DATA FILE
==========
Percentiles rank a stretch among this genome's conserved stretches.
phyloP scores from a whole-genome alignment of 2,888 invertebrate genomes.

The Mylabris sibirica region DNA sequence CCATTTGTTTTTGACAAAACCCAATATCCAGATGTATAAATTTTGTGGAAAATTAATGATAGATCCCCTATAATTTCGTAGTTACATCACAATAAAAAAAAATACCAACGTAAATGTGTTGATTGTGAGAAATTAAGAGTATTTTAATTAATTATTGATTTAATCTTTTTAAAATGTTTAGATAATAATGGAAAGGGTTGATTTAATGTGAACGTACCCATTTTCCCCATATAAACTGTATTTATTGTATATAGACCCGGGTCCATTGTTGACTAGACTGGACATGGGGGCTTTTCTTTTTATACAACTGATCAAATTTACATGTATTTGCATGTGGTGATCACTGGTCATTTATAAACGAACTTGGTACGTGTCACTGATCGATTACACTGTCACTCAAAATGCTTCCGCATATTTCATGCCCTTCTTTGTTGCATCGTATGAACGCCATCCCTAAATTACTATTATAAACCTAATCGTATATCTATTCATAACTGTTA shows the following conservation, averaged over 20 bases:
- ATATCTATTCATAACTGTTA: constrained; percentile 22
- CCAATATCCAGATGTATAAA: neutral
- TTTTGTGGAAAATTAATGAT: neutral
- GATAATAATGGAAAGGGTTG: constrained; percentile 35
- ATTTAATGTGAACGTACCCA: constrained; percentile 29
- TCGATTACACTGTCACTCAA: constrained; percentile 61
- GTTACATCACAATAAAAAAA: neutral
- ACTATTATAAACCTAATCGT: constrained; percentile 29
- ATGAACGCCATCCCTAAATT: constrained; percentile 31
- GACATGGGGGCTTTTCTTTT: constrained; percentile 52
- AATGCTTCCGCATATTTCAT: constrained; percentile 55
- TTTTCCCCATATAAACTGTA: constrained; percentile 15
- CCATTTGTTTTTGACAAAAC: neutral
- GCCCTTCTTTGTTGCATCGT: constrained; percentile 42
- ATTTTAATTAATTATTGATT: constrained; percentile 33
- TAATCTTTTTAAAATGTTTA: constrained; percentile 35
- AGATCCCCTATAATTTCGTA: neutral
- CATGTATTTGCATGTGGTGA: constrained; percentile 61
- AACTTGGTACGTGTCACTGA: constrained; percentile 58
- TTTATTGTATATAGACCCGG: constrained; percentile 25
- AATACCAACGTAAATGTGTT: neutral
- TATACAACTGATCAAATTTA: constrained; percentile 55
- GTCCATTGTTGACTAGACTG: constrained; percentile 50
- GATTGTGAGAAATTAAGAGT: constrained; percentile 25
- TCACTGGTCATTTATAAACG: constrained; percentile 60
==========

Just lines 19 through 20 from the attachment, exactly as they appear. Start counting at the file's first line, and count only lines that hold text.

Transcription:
- TAATCTTTTTAAAATGTTTA: constrained; percentile 35
- AGATCCCCTATAATTTCGTA: neutral